While acknowledging the important role that SMSFs and different investment options have to play in the super sector, panel chair, Jeremy Cooper, frequently refers to the ‘choice illusion’ and the fact that too many investment choices are adding cost to the system. He notes that “too much choice might be just as bad as not enough” and has questioned the merit of super funds with hundreds of options. The science of behavioural finance has shown us that, when it comes to investing, many people who make choices often make the wrong choices.

This was certainly the case during the worst of the global financial crisis when many of the estimated 5-7 per cent of not-for-profit fund members who switched to more conservative investment options in the past few years did so at the worst possible time – when equity markets were just weeks away from staging what turned out to be a remarkable recovery.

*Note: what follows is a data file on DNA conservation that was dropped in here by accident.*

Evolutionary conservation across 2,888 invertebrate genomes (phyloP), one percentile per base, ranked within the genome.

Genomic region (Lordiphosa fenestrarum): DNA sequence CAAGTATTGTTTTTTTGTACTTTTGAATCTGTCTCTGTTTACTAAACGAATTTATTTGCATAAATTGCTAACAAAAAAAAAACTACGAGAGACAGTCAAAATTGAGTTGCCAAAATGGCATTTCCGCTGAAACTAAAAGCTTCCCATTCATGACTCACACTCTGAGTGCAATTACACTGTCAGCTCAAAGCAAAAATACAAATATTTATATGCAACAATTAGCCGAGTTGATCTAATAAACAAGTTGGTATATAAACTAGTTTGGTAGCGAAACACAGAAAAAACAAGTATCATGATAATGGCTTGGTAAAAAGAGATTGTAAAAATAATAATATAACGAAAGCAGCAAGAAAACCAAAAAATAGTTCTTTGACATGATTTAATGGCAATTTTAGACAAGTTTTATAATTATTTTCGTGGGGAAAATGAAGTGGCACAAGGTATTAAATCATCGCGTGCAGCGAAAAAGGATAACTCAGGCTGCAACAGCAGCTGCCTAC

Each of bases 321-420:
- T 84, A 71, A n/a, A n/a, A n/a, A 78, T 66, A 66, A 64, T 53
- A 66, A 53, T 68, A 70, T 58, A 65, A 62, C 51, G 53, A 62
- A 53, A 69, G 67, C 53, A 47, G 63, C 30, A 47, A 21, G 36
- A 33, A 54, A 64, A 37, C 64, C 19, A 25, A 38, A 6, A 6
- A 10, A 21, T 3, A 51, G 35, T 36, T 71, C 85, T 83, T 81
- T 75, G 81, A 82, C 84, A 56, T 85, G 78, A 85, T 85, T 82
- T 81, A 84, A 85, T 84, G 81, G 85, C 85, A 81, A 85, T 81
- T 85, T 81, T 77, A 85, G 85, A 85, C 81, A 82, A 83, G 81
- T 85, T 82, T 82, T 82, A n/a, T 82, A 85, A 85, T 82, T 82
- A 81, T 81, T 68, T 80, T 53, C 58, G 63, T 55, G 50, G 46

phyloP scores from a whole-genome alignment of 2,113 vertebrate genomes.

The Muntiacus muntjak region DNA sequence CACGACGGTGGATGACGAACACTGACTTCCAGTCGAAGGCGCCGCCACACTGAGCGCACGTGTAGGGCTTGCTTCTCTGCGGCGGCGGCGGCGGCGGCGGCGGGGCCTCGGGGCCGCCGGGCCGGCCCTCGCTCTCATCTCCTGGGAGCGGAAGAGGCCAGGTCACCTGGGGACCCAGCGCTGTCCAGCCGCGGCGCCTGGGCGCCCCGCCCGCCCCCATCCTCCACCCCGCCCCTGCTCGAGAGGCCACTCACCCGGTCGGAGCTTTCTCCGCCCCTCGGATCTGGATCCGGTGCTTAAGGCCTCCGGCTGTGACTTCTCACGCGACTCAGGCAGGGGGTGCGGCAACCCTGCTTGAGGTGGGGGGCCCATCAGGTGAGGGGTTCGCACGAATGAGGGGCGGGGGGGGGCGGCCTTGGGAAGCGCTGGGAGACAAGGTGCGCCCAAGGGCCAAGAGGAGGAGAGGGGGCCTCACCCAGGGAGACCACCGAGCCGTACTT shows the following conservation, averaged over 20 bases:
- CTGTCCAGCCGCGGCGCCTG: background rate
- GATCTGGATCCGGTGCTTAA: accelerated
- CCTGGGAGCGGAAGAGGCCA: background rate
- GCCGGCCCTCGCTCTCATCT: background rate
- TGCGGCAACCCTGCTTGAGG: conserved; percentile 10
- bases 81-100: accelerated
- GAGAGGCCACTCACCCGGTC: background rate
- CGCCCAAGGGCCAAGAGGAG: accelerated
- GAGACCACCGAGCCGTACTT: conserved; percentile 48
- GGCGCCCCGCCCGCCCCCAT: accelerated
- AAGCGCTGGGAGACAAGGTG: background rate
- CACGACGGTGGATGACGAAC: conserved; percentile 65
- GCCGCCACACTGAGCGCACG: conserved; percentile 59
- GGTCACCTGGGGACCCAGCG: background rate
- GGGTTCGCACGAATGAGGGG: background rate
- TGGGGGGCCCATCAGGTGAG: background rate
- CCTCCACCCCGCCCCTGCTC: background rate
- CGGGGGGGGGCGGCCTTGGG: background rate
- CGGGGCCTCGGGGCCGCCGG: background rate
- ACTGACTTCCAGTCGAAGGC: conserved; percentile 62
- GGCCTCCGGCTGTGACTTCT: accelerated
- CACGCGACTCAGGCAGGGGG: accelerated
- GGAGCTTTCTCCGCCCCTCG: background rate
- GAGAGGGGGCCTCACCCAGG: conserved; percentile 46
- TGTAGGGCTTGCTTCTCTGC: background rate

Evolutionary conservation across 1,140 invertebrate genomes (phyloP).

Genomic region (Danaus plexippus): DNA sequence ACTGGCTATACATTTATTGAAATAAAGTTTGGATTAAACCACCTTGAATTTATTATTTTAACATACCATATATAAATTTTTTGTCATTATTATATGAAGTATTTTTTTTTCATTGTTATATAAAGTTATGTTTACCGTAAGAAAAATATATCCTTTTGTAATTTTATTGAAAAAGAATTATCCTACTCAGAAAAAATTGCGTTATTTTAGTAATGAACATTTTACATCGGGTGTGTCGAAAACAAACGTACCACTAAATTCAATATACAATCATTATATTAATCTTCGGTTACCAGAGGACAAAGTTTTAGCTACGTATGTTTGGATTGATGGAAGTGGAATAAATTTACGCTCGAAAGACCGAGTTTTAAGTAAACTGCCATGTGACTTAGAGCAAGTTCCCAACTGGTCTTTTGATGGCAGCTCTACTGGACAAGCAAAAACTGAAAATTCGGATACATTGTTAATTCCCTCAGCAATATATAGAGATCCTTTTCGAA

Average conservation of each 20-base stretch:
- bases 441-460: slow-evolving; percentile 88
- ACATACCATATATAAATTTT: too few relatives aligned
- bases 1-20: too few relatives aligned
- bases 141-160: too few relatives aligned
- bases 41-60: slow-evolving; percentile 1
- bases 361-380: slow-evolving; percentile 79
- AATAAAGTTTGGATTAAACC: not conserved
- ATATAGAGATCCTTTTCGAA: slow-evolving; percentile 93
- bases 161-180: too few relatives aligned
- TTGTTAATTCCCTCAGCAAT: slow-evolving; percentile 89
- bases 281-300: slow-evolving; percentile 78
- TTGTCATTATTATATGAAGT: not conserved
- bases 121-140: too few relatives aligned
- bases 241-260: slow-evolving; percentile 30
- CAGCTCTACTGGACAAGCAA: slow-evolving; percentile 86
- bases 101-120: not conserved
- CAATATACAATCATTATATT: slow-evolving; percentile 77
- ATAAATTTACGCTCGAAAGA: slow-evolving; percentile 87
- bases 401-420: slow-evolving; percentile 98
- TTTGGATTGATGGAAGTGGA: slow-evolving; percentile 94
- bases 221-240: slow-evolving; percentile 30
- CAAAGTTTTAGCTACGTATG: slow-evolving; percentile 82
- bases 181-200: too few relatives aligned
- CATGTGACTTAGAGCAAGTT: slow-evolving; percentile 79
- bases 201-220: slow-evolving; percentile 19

Of course, no one, including the Cooper panel, is suggesting that choice be removed from our compulsory super system nor that the industry should “give-up” on trying to engage members. Funds must continue to investigate ways to improve member engagement and education and to make super more userfriendly. The MySuper requirement for funds to provide intra-fund advice as well as make greater use of online tools should certainly be a step in the right direction. Cooper’s vanilla default option shows early promise and is certainly a welcome departure from the panel’s original “choice architecture model”, which in AIST’s view was unworkable.

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